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The Purple Parasol
by [?]

Young Rossiter did not like the task. The more he thought of it as he whirled northward on the Empire State Express the more distasteful it seemed to grow.

“Hang it all,” he thought, throwing down his magazine in disgust, “it’s like police work. And heaven knows I haven’t wanted to be a cop since we lived in Newark twenty years ago. Why the dickens did old Wharton marry her? He’s an old ass, and he’s getting just what he might have expected. She’s twenty-five and beautiful; he’s seventy and a sight. I’ve a notion to chuck the whole affair and go back to the simple but virtuous Tenderloin. It’s not my sort, that’s all, and I was an idiot for mixing in it. The firm served me a shabby trick when it sent me out to work up this case for Wharton. It’s a regular Peeping Tom Job, and I don’t like it.”

It will require but few words to explain Sam Rossiter’s presence in the north-bound Empire Express, but it would take volumes to express his feelings on the subject in general. Back in New York there lived Godfrey Wharton, millionaire and septuagenarian. For two years he had been husband to one of the prettiest, gayest young women in the city, and in the latter days of this responsibility he was not a happy man. His wife had fallen desperately, even conspicuously, in love with Everett Havens, the new leading man at one of the fashionable playhouses. The affair had been going on for weeks, and it had at last become the talk of the town. By “the town” is meant that vague, expansive thing known as the “Four Hundred.” Sam Rossiter, two years out of Yale, was an attachment to, but not a component part of, the Four Hundred. The Whartons were of the inner circle.

Young Rossiter was ambitious. He was, besides, keen, aggressive, and determined to make well for himself. Entering the great law offices of Grover & Dickhut immediately after leaving college, he devoted himself assiduously to the career in prospect. He began by making its foundation as substantial as brains and energy would permit. So earnest, so successful was he that Grover & Dickhut regarded him as the most promising young man in New York. They predicted a great future for him, no small part of which was the ultimate alteration of an office shingle, the name of Rossiter going up in gilt, after that of Dickhut. And, above all, Rossiter was a handsome, likable chap. Tall, fair, sunny-hearted, well groomed, he was a fellow that both sexes liked without much effort.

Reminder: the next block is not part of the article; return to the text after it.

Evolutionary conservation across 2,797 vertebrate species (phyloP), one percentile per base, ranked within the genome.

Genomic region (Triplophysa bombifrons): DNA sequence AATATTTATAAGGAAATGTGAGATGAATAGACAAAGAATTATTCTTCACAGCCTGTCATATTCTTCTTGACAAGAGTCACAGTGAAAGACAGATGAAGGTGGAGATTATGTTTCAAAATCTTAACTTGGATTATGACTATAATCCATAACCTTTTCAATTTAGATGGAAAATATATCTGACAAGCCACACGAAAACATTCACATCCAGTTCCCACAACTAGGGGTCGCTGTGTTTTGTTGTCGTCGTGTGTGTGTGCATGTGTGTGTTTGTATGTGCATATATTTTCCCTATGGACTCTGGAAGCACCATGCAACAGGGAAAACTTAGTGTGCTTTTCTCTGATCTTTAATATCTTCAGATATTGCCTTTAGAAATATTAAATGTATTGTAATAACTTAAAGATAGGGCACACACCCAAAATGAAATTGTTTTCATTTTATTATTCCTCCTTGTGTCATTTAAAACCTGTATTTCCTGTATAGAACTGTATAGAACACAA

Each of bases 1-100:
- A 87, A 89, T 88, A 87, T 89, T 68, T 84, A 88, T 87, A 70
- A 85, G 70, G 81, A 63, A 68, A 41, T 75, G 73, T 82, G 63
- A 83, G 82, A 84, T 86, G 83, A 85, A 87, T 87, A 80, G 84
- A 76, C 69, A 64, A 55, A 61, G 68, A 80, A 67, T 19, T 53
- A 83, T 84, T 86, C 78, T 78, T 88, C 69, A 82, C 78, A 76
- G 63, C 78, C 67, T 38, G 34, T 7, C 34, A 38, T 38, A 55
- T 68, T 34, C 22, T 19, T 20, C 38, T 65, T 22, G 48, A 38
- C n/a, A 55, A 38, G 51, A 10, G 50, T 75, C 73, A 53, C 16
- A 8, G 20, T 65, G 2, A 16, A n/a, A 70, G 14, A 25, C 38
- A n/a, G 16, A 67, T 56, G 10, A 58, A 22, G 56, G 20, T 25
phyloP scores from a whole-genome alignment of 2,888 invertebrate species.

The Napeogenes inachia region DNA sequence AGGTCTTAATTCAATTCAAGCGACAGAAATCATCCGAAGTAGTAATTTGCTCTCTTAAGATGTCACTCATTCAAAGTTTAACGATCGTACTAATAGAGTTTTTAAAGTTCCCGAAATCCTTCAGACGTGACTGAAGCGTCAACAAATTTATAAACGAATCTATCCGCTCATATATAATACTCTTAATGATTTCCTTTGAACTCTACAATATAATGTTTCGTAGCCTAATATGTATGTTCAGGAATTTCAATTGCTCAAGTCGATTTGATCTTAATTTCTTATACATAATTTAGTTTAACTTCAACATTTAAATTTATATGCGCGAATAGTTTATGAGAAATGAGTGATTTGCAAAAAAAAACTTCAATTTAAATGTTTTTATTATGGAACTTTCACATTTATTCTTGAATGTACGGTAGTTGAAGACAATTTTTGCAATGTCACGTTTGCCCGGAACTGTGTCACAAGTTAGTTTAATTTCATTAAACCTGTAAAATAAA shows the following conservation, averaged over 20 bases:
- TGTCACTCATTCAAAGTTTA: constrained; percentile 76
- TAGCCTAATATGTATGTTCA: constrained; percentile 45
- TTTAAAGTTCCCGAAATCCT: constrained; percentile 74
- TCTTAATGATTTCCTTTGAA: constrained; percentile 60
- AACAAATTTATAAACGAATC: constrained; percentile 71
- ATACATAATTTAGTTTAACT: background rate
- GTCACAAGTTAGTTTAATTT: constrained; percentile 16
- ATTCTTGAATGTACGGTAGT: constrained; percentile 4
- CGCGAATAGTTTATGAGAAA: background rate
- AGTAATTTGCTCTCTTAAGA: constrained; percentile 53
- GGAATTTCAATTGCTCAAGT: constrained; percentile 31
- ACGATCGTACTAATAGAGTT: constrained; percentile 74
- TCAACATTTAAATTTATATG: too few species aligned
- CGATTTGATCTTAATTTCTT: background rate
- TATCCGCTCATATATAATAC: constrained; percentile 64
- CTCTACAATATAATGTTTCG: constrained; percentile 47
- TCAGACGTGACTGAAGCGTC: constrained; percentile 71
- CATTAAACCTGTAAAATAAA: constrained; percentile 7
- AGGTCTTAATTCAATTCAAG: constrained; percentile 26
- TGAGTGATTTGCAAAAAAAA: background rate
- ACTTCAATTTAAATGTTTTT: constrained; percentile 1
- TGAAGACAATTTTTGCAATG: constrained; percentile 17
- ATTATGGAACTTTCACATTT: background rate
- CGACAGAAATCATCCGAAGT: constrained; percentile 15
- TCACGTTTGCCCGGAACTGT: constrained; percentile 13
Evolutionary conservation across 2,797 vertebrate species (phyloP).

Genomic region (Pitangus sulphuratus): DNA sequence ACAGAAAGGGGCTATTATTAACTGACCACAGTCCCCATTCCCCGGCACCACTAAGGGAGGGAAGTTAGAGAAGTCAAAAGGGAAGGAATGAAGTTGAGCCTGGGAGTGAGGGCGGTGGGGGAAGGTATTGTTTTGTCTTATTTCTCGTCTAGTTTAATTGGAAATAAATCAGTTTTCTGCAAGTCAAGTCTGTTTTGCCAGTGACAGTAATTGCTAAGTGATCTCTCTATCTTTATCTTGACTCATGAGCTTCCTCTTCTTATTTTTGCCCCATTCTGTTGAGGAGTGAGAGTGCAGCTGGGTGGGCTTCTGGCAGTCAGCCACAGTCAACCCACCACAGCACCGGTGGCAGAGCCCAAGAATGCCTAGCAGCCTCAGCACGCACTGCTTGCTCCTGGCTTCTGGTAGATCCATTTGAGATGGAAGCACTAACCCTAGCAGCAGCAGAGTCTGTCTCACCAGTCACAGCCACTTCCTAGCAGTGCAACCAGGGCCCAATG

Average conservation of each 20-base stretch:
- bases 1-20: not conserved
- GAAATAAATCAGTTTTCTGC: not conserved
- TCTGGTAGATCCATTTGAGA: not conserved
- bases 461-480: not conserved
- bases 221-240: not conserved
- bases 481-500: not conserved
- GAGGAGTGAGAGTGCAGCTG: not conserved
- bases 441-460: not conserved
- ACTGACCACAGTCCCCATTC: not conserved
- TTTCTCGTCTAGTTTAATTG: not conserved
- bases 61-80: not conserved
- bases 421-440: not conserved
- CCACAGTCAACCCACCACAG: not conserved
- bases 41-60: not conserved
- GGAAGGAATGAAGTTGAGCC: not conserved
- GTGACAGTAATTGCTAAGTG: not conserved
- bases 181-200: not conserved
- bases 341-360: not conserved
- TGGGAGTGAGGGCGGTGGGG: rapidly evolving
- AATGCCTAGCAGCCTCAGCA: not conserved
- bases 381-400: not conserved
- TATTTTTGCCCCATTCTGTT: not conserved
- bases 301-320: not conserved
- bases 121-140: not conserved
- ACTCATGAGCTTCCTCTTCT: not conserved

The Wharton trouble was bound to prove startling any way one looked at it. The prominence of the family, the baldness of its skeleton, and the gleeful eagerness with which it danced into full view left but little for meddlers to covet. A crash was inevitable; it was the clash that Grover & Dickhut were trying to avert. Old Wharton, worn to a slimmer frazzle than he had ever been before his luckless marriage, was determined to divorce his insolent younger half. It was to be done with as little noise as possible, more for his own sake than for hers. Wharton was proud in, not of, his weakness.

It became necessary to “shadow” the fair débutante into matrimony. After weeks of indecision Mr. Wharton finally arose and swore in accents terrible that she was going too far to be called back. He determined to push, not to pull, on the reins. Grover & Dickhut were commanded to get the “evidence”; he would pay. When he burst in upon them and cried in his cracked treble that “the devil’s to pay,” he did not mean to cast any aspersion upon the profession in general or particular. He was annoyed.

“She’s going away next week,” he exclaimed, as if the lawyers were to blame for it.